The Pentagon is mulling over funding Ukraine's use of Elon Musk's SpaceX Starlink satellite network with the Ukraine Security Assistance Initiative, a fund that the U.S. uses to supply military assistance to Ukraine over the long term, two U.S. officials involved in the deliberations told Politico.
The deliberations come after CNN reported that SpaceX had sent a letter last month to the Pentagon suggesting the U.S. government foot the bill for Ukraine's access to the network. Musk later changed his mind, saying his company would carry on funding for the service.
EU countries are also discussing whether to contribute funding to tech billionaire Elon Musk’s Starlink satellite service to keep it working in Ukraine, Lithuanian Foreign Minister Gabrielius Landsbergis told Politico.
Landsbergis said it was better to have “a coalition of countries that could purchase a service from Mr. Musk, the Starlink service, and provide it to the Ukrainians and keep on providing it to Ukrainians.”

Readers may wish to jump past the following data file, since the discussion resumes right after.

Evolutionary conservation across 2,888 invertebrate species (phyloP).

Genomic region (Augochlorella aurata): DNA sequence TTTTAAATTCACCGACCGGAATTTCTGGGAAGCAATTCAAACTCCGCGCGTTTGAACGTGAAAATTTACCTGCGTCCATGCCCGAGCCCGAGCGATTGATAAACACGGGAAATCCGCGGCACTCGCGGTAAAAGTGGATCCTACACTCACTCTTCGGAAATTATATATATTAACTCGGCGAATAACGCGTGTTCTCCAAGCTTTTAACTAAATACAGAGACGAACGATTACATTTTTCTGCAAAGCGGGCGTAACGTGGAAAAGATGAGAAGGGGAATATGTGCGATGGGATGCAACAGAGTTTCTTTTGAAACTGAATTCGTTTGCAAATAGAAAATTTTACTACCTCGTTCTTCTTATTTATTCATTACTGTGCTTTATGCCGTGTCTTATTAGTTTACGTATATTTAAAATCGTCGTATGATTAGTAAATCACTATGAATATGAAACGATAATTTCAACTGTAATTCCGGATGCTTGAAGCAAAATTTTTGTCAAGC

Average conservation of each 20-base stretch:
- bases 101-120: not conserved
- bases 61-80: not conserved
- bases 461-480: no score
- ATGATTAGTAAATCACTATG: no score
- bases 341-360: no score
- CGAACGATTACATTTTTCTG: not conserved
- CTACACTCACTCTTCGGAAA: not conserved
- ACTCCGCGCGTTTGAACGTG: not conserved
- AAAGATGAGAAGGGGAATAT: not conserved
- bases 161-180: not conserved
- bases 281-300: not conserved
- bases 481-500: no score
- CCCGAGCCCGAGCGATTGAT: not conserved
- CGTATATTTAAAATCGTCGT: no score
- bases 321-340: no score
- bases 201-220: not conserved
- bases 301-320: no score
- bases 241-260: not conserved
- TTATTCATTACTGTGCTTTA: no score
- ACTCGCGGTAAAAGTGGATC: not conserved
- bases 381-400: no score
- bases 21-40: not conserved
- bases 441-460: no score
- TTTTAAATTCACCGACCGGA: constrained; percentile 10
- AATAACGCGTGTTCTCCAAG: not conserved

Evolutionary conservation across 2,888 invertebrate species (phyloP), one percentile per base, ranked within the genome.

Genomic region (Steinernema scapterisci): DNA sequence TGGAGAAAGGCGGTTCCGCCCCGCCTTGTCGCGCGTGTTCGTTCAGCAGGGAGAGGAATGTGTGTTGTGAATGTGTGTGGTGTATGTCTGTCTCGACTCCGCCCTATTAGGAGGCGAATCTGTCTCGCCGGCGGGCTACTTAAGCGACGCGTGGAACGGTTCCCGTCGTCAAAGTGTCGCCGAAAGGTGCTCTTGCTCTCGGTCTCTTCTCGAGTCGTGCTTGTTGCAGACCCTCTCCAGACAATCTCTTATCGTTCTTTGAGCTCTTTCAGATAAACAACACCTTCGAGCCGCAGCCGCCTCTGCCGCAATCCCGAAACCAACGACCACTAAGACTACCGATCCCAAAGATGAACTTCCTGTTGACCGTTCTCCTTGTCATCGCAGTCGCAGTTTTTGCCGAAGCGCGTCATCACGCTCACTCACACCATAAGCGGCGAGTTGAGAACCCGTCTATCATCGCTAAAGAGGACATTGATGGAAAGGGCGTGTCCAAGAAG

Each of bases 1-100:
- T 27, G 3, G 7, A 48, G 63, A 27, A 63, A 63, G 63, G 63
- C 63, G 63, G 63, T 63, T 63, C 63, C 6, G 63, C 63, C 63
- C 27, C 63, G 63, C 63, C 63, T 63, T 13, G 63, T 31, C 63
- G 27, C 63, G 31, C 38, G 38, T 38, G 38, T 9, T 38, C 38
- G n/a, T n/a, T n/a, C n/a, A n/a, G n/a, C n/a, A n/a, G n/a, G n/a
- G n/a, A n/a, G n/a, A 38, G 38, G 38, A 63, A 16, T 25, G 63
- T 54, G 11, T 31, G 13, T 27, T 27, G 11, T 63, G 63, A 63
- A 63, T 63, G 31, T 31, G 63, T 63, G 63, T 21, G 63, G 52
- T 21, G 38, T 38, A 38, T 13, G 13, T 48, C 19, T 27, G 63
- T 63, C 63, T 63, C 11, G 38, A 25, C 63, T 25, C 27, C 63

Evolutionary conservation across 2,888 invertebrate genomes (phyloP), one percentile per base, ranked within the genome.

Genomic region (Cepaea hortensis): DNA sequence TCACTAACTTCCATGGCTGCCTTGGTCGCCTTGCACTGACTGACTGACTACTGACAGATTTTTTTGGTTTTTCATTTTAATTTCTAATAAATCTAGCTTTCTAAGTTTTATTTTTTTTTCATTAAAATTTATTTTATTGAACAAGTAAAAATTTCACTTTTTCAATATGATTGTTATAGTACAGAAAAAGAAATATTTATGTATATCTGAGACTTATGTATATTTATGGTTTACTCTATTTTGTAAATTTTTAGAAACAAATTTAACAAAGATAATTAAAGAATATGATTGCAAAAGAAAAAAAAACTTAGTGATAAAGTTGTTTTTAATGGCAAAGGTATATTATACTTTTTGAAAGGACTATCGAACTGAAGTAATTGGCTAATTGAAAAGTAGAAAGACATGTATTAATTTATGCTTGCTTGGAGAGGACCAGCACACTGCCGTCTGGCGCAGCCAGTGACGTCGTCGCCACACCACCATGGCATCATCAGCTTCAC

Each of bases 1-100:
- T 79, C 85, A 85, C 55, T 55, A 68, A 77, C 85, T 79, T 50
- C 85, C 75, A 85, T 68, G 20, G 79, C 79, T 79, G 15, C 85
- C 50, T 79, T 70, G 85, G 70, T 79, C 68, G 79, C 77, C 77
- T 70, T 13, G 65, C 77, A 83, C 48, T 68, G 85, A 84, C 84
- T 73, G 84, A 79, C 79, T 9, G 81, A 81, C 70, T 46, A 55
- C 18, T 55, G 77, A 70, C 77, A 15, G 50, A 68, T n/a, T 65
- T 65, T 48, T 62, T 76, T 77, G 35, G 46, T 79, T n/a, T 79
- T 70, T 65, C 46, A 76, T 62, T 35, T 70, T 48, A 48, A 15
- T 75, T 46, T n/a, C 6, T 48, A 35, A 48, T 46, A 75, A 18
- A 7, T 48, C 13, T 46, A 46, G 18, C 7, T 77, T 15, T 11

He suggested Ukraine’s internet access should not be left in the hands of a single “super-powerful” person who could “wake up one day and say, ‘This is no longer what I feel like doing and this is it.’"
Starlink donated the terminals to Ukraine when Russia started its full-scale invasion on Feb. 24 over fears Ukrainians would lose access to the internet.
Musk suggested that RussianCrimea should be recognized as a part of Russia, Ukraine must stay neutral, and Russian-occupied parts of Ukraine’s Zaporizhzhia, Kherson, Donetsk, and Luhansk oblasts should hold a vote “under UN supervision” on whether they want to be a part of Russia or Ukraine.
This “plan” was seen as heavily pro-Russian and caused a storm of replies from Ukrainians and supporters of Ukraine, including President Volodymyr Zelensky. Musk wrote back to Zelensky: “I still very much support Ukraine, but am convinced that massive escalation of the war will cause great harm to Ukraine and possibly the world.”
for an independent Ukraine